PPS 6: Planning, Archaeology and The Built Heritage
Archaeological Sites and Monuments: Policy BH 2
Justification and Amplification
3.9 While the vast majority of archaeological sites and monuments in Northern Ireland are not scheduled, they are all capable of providing evidence about our past. Many are archaeologically important in the local context or valued by the community and therefore require safeguarding through the planning process. The Department considers a number of factors in assessing the local significance of archaeological sites and monuments. These factors should be viewed as indicators which contribute to a wider judgement based on the individual circumstances of a case and may include one or more of the following:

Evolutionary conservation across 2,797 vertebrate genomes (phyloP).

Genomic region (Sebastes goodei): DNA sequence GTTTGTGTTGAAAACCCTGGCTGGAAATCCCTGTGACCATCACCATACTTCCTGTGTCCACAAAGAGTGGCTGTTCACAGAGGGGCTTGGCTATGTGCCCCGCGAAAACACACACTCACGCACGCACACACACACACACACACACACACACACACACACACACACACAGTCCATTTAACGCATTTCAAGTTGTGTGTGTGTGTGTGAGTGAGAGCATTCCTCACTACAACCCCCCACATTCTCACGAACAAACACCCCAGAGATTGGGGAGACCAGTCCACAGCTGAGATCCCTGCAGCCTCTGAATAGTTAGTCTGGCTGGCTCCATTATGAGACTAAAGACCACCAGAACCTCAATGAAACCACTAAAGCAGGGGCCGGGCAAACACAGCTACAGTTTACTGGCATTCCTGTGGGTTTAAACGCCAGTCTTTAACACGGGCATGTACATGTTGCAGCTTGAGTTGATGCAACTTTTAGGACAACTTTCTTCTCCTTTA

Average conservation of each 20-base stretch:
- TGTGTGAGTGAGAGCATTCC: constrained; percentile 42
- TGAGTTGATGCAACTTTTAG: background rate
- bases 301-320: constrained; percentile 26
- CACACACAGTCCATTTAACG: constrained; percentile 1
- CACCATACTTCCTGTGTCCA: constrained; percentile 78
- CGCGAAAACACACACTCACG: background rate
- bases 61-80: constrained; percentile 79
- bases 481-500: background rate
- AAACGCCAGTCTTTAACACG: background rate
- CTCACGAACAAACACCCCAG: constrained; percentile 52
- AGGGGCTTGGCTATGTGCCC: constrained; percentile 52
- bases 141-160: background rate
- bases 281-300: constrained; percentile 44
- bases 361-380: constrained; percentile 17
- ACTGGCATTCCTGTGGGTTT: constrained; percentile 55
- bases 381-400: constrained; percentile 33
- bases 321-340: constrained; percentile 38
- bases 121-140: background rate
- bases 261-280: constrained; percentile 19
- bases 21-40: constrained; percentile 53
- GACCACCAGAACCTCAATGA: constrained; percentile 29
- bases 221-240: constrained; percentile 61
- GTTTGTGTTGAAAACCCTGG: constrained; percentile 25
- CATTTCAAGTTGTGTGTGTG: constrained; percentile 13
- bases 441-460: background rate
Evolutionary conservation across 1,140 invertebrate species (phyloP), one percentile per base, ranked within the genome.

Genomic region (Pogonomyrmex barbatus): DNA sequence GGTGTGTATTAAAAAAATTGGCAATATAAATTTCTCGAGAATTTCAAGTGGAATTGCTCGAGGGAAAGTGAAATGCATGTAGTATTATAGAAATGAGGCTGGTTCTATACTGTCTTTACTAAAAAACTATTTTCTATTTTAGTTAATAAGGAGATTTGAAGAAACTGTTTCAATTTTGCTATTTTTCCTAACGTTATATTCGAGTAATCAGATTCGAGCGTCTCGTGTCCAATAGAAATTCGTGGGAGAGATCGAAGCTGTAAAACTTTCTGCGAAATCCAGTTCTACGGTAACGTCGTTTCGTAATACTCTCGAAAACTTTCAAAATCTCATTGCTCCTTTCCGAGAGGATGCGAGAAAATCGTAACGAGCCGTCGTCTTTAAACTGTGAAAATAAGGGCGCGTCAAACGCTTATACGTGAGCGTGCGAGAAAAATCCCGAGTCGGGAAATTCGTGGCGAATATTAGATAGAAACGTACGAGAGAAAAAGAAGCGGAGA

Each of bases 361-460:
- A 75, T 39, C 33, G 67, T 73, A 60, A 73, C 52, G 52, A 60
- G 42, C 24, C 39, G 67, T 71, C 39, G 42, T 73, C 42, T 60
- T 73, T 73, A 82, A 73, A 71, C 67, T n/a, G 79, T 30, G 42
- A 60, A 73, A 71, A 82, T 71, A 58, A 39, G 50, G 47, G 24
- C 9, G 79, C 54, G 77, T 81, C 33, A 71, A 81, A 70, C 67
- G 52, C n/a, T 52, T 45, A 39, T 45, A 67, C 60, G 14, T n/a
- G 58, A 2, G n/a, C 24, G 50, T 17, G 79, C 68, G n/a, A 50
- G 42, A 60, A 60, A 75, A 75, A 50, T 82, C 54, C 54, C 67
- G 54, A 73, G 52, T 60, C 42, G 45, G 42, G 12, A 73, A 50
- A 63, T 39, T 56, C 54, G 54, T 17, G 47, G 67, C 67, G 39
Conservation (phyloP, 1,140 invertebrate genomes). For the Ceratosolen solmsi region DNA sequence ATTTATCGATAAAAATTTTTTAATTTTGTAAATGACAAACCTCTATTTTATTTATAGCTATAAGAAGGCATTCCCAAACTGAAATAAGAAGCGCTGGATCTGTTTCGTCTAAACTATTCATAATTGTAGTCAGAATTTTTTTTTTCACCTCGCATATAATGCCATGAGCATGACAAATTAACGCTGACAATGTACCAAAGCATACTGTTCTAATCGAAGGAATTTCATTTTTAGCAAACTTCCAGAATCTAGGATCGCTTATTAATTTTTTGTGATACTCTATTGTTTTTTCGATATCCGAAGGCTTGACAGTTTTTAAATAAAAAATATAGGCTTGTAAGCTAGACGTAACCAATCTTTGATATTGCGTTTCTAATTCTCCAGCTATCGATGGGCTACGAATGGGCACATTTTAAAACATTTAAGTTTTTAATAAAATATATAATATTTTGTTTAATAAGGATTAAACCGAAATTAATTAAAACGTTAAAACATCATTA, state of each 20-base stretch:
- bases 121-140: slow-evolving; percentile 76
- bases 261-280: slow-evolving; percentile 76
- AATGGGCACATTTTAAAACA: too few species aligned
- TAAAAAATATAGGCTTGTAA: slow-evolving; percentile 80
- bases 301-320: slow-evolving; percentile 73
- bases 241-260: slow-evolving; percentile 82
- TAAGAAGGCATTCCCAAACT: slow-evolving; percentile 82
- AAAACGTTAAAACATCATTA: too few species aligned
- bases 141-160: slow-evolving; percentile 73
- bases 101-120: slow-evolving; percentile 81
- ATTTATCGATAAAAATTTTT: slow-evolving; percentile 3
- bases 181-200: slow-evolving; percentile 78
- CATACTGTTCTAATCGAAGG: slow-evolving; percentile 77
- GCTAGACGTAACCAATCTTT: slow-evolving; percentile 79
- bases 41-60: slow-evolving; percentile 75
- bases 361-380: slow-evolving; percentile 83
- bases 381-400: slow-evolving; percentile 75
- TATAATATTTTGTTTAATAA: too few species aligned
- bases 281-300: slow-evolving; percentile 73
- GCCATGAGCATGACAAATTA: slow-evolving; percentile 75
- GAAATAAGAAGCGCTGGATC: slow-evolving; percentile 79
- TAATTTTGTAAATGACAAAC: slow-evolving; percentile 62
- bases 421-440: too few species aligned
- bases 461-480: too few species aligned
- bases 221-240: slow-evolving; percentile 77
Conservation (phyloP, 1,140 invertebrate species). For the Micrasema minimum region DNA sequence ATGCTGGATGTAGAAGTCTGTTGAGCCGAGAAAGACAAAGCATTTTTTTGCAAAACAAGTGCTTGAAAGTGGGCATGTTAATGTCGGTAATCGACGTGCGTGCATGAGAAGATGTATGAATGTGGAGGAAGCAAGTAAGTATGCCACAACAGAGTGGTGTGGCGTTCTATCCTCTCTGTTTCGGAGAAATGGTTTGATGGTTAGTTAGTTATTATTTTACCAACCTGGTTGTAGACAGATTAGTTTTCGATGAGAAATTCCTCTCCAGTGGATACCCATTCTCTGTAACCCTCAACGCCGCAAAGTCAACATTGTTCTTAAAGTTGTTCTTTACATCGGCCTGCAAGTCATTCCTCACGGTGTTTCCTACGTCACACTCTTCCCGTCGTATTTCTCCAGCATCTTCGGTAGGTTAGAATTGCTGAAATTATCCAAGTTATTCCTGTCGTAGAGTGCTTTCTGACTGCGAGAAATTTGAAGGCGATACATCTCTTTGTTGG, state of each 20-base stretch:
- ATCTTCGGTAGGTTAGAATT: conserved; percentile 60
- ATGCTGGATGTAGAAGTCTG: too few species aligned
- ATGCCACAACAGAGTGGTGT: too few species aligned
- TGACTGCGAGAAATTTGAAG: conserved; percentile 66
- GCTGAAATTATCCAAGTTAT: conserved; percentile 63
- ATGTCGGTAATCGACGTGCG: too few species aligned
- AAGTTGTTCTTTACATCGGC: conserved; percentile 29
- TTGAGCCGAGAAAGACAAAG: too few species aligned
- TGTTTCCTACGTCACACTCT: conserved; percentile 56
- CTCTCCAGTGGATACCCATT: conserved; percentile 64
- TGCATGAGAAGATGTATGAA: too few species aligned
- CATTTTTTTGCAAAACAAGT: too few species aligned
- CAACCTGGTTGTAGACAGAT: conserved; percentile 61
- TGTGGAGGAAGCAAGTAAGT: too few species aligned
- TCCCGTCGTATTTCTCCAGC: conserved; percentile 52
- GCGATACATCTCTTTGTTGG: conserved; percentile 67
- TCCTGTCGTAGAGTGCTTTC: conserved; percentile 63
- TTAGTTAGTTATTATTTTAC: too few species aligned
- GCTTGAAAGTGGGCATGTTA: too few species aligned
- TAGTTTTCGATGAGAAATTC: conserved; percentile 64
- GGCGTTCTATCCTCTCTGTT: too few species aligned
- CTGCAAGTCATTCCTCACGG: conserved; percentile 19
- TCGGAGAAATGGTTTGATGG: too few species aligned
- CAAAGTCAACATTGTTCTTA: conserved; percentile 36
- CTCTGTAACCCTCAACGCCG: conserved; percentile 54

- appearance: distinctive features in the landscape/townscape or local
- quality: well-preserved or extensive buried remains;
- folklore/historical interest: association with a person or event in local
- tradition or legend;
- group value: one of a number of locally important sites; and
- rarity: a locally rare example.
3.10 In cases where development proposals affect archaeological sites and monuments or their settings which are not of regional or local importance the Department will still have regard to the desirability of preserving such remains and their settings. On many occasions it will be possible to avoid conflicts with archaeological interests, particularly through seeking suitable alternative sites for development. However where it is decided that development may proceed this will be conditional on appropriate archaeological mitigation measures (see Policy BH 4).